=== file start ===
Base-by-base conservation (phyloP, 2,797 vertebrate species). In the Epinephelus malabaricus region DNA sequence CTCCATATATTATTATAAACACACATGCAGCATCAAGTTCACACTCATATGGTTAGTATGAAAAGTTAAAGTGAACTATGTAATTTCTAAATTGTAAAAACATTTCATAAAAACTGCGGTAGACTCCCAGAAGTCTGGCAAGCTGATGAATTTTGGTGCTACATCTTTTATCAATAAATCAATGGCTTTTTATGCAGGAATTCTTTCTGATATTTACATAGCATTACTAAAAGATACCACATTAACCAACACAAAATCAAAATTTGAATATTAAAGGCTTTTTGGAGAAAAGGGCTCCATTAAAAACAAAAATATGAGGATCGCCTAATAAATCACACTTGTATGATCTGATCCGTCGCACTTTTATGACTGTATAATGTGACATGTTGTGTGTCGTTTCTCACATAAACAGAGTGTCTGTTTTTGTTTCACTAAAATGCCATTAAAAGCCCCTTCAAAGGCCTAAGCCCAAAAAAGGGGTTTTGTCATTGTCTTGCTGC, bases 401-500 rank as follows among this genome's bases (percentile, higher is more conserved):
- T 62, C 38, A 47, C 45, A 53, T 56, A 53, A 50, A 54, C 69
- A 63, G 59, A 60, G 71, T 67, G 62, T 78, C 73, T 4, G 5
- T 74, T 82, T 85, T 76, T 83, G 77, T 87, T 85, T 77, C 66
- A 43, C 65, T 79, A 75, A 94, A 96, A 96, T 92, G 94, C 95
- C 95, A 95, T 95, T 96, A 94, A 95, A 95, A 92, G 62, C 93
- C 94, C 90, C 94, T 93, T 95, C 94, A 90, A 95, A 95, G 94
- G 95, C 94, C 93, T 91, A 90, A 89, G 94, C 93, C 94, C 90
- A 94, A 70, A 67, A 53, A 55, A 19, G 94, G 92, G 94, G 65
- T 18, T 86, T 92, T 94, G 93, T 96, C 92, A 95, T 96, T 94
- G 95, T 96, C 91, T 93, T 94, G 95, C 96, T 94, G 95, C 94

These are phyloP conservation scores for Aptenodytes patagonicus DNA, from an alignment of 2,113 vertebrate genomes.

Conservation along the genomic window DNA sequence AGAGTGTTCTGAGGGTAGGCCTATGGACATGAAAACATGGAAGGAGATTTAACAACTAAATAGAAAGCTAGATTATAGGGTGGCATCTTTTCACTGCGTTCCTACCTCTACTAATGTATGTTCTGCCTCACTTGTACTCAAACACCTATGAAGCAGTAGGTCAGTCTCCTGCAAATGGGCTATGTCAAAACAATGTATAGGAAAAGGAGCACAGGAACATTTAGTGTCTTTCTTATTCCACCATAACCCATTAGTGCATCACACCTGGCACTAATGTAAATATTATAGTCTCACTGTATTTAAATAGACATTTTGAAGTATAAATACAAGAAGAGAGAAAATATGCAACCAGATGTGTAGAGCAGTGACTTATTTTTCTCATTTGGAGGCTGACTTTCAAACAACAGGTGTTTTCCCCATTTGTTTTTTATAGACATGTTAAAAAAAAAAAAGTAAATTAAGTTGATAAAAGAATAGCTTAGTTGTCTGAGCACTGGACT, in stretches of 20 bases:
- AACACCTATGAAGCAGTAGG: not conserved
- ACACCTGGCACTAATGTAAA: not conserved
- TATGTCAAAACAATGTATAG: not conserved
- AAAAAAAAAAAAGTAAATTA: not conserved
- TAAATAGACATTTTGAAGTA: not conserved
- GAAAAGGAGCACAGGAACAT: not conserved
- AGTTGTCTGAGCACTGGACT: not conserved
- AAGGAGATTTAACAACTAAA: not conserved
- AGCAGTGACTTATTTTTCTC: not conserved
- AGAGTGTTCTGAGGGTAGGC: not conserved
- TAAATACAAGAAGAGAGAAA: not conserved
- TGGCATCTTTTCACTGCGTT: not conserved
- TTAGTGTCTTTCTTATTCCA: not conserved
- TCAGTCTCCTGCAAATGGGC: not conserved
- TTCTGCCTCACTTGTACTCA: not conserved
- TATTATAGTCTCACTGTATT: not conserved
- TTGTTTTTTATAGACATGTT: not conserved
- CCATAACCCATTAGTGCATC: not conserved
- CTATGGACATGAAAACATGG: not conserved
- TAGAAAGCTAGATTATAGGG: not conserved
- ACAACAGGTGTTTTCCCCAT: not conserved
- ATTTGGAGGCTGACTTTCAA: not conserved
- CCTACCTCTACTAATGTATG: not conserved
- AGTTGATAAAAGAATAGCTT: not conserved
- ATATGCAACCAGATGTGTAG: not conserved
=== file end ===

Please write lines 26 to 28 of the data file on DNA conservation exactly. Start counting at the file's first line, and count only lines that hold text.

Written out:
- TTAGTGTCTTTCTTATTCCA: not conserved
- TCAGTCTCCTGCAAATGGGC: not conserved
- TTCTGCCTCACTTGTACTCA: not conserved